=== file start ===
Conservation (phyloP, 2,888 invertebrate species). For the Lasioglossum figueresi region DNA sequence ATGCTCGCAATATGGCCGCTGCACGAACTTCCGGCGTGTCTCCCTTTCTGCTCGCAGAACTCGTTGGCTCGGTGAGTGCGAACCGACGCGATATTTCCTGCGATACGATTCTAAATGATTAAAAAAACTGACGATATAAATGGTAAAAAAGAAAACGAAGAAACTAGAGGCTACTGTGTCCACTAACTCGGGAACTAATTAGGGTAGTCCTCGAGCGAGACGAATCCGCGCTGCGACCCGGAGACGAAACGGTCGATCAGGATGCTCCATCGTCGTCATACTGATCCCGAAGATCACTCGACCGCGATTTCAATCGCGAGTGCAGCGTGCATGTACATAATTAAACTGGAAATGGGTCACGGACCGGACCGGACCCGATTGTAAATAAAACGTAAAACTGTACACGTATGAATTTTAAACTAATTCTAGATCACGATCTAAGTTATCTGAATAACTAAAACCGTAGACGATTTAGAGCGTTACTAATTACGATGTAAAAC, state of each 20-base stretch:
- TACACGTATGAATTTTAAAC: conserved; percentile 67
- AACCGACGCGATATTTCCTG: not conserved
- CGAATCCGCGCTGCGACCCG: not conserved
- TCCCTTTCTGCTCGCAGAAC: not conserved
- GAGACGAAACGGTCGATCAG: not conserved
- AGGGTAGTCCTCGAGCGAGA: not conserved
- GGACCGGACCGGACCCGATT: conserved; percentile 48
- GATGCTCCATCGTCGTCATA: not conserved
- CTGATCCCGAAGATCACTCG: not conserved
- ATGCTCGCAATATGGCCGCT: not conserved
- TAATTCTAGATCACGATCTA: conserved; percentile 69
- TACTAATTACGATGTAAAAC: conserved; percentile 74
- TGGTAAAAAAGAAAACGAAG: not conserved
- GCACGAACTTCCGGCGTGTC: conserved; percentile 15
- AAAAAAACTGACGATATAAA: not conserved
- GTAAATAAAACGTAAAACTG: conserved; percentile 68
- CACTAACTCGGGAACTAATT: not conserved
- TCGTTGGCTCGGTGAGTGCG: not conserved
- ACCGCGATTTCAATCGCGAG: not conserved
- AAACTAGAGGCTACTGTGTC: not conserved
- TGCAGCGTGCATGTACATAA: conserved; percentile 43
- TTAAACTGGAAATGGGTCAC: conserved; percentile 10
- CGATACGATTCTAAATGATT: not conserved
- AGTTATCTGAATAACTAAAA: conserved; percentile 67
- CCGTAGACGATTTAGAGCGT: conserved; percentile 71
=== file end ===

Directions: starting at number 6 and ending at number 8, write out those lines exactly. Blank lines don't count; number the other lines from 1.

- GAGACGAAACGGTCGATCAG: not conserved
- AGGGTAGTCCTCGAGCGAGA: not conserved
- GGACCGGACCGGACCCGATT: conserved; percentile 48